Scaling culture
    Being culture conscious throughout growth periods can also help companies stay true to their roots as they scale. Loeble shares that keeping traditions from the early stages of Daily Harvest alive makes sure that the team remembers its humble beginnings. In a way, doing so pays tribute to the grit and hard work that it took to get to where they are today. Continuing traditions that are unique to a company from its inception is how culture is carried through and stands the test of time and organizational change.
    Building community
    It is important for people who interact with the company to get a feel for the rich and vibrant culture, especially for this remote world. With respect to remote hiring, Daily Harvest offers candidates they’re interviewing the opportunity to interact with its products in their homes so they can engage with the brand directly. What candidates may not be able to physically interact with right now, virtual tours of the workspace and photos or videos of experiences the team has with each other can showcase a hospitable, welcoming team waiting with open arms to celebrate with prospective employees.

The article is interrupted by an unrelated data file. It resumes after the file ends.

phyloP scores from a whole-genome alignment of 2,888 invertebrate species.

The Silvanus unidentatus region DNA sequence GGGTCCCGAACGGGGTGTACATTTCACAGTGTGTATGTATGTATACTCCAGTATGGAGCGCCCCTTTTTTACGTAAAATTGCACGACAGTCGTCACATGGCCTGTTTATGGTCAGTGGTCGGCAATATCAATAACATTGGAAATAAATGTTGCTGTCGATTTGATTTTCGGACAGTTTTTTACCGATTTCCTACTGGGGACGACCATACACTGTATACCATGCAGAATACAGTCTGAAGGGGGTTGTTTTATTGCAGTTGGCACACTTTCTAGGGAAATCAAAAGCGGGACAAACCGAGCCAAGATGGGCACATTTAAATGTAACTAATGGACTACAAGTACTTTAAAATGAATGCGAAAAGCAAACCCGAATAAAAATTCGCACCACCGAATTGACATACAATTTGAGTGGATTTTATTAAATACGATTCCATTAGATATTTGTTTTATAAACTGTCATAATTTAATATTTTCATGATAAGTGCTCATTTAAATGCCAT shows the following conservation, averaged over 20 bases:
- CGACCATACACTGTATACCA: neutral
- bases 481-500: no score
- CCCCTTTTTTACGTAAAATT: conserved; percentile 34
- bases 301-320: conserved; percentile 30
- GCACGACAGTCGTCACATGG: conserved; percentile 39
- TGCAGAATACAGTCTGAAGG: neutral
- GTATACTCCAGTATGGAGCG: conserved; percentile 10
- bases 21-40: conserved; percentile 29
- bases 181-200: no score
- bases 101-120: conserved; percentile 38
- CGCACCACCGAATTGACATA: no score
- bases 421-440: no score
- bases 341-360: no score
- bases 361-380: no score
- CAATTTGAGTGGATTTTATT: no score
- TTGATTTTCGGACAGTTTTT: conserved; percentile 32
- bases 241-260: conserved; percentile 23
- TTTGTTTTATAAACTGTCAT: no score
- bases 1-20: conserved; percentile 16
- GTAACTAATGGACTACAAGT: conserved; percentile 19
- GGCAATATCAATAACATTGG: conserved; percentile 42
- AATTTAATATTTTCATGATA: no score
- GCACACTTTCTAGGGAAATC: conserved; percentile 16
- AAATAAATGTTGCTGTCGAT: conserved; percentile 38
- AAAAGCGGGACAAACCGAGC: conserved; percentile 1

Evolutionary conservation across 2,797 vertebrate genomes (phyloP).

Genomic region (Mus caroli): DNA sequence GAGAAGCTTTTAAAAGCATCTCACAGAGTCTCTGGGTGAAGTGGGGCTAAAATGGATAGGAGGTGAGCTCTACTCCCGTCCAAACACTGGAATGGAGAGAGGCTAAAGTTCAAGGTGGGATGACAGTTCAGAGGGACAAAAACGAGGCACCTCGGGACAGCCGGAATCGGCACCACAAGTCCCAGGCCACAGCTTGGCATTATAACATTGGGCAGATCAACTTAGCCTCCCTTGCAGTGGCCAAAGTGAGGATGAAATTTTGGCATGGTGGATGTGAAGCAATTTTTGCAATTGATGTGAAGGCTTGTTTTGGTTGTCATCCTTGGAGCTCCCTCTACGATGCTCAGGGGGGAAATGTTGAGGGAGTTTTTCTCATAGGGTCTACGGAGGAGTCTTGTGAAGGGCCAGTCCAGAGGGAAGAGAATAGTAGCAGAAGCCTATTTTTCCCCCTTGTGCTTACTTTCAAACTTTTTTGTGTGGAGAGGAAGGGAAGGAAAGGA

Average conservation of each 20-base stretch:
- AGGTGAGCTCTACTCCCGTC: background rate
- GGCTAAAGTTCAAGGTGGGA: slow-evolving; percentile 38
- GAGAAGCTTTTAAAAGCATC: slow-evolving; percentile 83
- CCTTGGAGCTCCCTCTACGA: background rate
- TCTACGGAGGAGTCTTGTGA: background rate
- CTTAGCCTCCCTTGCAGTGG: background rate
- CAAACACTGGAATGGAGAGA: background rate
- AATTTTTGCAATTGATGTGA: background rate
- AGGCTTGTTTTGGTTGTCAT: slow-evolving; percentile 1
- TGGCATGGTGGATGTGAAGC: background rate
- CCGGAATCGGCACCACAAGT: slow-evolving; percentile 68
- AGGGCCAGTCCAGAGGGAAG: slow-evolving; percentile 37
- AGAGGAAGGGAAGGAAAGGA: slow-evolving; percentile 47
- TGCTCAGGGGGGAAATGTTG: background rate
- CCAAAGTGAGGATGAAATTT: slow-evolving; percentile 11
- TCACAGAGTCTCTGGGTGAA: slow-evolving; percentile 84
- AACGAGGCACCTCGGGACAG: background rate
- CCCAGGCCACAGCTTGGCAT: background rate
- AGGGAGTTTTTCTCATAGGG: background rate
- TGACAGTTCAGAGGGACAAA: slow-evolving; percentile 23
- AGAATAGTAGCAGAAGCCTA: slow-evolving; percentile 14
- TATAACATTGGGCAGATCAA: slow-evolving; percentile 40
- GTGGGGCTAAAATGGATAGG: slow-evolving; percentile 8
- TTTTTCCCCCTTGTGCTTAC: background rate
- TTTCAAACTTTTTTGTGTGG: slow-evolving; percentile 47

Finally, staying connected to their mission, brand, and each other, beyond just work-related reasons is how Daily Harvest has successfully grown their business during a time of economic uncertainty. With two launches during lockdown, their team is not only productive but they are enjoying how they get to work and who they work with. They operate as a team that exudes a work culture that you want to be a part of, and in turn it’s translated to business success.

    Listen to the full episode here: More

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    Cautious expectation: Future of tech compensation in a COVID world